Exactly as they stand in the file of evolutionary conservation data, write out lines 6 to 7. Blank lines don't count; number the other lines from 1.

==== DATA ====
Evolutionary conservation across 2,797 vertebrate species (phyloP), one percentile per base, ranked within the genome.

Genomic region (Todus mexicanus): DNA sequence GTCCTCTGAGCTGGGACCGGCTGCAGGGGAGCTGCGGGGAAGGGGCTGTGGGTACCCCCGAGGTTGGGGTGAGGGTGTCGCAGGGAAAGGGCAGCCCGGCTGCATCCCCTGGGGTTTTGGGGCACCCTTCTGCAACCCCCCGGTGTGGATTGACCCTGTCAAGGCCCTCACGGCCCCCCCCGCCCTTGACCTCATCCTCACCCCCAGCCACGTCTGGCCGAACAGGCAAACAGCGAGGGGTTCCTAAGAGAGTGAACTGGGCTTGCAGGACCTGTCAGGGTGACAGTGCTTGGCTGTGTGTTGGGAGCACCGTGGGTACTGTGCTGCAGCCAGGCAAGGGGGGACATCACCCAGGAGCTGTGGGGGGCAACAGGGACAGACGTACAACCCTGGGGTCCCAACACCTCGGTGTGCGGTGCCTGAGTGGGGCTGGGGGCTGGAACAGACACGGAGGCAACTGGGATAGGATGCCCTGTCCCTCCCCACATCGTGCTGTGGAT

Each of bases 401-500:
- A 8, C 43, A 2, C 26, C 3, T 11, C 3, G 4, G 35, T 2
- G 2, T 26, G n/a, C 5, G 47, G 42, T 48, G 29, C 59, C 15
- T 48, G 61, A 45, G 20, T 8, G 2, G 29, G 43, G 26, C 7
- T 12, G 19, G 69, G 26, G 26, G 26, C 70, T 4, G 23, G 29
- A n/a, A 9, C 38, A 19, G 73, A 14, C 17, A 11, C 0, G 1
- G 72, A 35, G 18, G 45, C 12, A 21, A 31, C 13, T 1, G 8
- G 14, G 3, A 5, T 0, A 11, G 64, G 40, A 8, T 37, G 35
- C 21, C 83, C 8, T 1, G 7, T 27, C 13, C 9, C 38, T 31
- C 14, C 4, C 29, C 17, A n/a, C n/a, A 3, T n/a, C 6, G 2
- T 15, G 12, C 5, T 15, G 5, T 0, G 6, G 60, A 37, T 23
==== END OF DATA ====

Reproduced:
- T 48, G 61, A 45, G 20, T 8, G 2, G 29, G 43, G 26, C 7
- T 12, G 19, G 69, G 26, G 26, G 26, C 70, T 4, G 23, G 29